Hyperplex analysis on delicate frozen samples: now possible with high-quality results
The tumor microenvironment (TME) components significantly impact cancer’s development, growth, metastasis, and the degree to which it responds or resists immunotherapies1, 2. Researchers have been widely using multiplex immunofluorescence (mIF) in recent years because it allows for a multi-layered depiction of the TME. There is a growing need for versatile, high-throughput hyperplex analysis platforms, as translational research studies increase the demand for spatial biomarker analyses3, notwithstanding the possible limited availability and the fragility of the tissue samples. In particular, there is a growing interest from researchers that are profiling TME in analyzing simultaneously multiple biomarkers on frozen sections. The existing manual, error-prone, and time-consuming procedures constrain the usage of this application. Additionally, manual protocols as well as some automated platforms often employ methods that can harm tissue morphology, such as long reagent incubations, high-temperature cycles, or photobleaching steps, which can compromise results.
Discerning protein expression in fragile frozen tissue sections using sequential immunofluorescence (seqIF™)
Frozen sections have the benefit of preserving the protein structure, including native antigens in each tissue. They are substantially more delicate than FFPE samples and cannot withstand stringent antigen retrieval procedures. In addition, some tissue types are particularly delicate and require the use of gentle tissue staining protocols in order to preserve tissue morphology. The revolutionary microfluidic-assisted seqIF™ method is compatible with a wide range of tissue types and allows for a comprehensive analysis of delicate samples. It consists of subsequent cycles of mIF staining, imaging, and elution, where two biomarkers are detected simultaneously in every cycle (Figure 1). The COMET™ platform performs fully automated seqIF™ assays with the detection of up to 40 biomarkers, in 20 cycles, on a single tissue slide without user intervention. Thanks to the patented microfluidic chip technology, all conditions are precisely controlled, enabling seqIF™ experiments on COMET™ with exceptional reproducibility, signal uniformity, and highly preserved tissue morphology.
In the example below, murine spleen, brain, and lung tissues were analyzed with multiplex panels demonstrating accurate detection of the specified biomarkers to assess the compatibility of delicate murine samples with the seqIF™ protocol on COMET™ (Figure 2).
Pathologists have used hematoxylin and eosin (H&E) staining to visualize multiple tissue components in microscopic examinations of biopsies and surgical samples for more than a hundred years4. In addition to mIF, researchers can benefit from using this traditional method on the same slide in order to analyze the tissue architecture and morphological structure. The preservation of tissue morphology is key to performing any additional downstream applications after a multiplex assay, such as H&E or even chromogenic IHC. A study was performed to assess tissue morphology preservation after a seqIF™ protocol. The specimens were further stained with H&E after undergoing a 20-cycle protocol on COMET™, equivalent to a 40-plex analysis. As demonstrated by H&E staining run after seqIF™, as compared to freshly processed control slides, the tissue morphology for all three tissue types was well preserved (Figure 3).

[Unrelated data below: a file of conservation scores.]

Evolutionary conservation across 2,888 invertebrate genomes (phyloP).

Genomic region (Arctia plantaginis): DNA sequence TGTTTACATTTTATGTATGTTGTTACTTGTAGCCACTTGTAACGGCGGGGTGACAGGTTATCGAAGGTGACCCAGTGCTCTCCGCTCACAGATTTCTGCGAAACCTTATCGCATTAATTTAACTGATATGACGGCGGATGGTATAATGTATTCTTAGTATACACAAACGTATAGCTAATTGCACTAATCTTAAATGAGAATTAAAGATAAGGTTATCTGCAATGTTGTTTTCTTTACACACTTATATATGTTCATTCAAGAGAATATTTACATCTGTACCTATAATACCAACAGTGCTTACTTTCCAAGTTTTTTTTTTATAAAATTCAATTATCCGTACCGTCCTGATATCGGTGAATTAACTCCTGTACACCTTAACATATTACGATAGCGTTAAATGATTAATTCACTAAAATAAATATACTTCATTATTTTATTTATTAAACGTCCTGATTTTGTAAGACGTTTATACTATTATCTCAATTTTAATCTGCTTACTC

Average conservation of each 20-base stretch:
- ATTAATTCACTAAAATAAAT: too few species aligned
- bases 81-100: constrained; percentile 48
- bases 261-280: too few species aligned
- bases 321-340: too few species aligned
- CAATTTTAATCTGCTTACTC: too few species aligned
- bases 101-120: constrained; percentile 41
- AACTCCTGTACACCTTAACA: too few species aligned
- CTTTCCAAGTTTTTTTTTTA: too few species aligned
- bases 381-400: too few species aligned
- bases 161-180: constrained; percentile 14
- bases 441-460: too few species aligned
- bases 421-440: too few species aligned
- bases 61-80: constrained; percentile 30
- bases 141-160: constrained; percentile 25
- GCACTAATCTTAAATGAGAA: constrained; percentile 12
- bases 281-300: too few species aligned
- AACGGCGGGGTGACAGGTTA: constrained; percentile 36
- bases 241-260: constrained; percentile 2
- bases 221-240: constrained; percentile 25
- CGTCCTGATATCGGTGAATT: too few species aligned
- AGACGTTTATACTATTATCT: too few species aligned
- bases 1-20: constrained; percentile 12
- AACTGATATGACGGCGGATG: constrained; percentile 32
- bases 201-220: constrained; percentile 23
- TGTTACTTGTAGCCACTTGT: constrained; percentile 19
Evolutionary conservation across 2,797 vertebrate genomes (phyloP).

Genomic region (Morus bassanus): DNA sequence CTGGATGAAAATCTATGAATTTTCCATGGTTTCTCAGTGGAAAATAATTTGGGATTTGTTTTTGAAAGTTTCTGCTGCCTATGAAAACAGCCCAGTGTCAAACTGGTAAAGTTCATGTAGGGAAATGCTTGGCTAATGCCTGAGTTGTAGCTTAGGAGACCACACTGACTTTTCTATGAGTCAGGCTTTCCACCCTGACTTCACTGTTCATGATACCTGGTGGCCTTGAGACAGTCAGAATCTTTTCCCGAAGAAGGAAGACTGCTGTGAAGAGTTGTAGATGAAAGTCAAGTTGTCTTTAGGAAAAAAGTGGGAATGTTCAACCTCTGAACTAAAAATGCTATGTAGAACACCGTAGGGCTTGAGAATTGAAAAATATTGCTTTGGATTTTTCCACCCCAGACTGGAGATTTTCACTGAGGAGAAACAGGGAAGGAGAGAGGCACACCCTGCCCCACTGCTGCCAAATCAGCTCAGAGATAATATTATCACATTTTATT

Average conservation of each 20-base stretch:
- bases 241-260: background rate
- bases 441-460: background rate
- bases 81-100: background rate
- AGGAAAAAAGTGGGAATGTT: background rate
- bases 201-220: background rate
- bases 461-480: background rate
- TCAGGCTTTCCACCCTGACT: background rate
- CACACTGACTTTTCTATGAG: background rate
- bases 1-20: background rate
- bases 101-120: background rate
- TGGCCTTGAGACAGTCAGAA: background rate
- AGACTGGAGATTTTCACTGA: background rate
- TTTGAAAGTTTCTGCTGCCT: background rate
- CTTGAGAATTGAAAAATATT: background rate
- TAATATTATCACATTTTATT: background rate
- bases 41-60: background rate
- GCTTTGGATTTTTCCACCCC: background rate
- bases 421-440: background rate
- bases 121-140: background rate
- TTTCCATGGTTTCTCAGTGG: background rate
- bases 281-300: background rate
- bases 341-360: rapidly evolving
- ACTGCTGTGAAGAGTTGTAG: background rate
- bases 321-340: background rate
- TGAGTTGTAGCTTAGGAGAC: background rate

Hyperplex seqIF™ on human lung cancer frozen sections
Robust tools are required to better understand the mechanisms underpinning human disease. Some organs present a delicate tissue morphology necessary to achieve their physiological function. When studying the cellular composition of tissue sections from such organs, it is particularly challenging to preserve their native morphology and achieve an accurate representation of the living organ. Using seqIF™ for deep characterization of human lung cancer, 32 biomarkers, including tumor, stroma, and immune cell markers, were simultaneously detected on a single frozen section slide of non-small cell lung cancer (NSCLC) with a total processing time of 23 hours.
COMET™ platform and guided workflow design allowed to optimize protocol in a few steps, which resulted in robust detection of all targets independently of their subcellular localization (Figure 4).
H&E staining was performed on the same slide retrieved from the platform, after running the 16-cycle hyperplex protocol. The results showed well-preserved tissue architecture compared to the unprocessed control tissue (Figure 5).
The elimination of limitations in spatial tissue analysis with seqIF™
Implementation of seqIF™ with the COMET™ platform is compatible with a wide range of tissue types, including delicate tissues, with excellent preservation of tissue morphology. Furthermore, seqIF™ enables downstream analysis with H&E, simplifying the integration of fluorescence imaging with traditional histopathological analysis. The seqIF™ technique has the potential to support and expedite discovery studies across multiple research fields, overcoming technical limitations in spatial biomarker analysis on tissues.
- Hanahan D. and Weinberg R. Hallmarks of cancer: the next generation. Cell. 2011; 144(5):646-74. doi: 10.1016/j.cell.2011.02.013.
- Tumeh P. et al. PD-1 blockade induces responses by inhibiting adaptive immune resistance. Nature. 2014; 515(7528):568-71. doi: 10.1038/nature13954.
- Sadeghi Rad H. et al. The evolving landscape of predictive biomarkers in immuno‐oncology with a focus on spatial technologies. Clin Transl Immunology 2020; 9(11):e1215. doi: 10.1002/cti2.1215. eCollection.
- Gurcan MN, Boucheron LE, Can A, Madabhushi A, Rajpoot NM, Yener B. Histopathological Image Analysis: A Review. IEEE Rev BioMed Eng. 2009; 2:147–71. doi: 10.1109/RBME.2009.2034865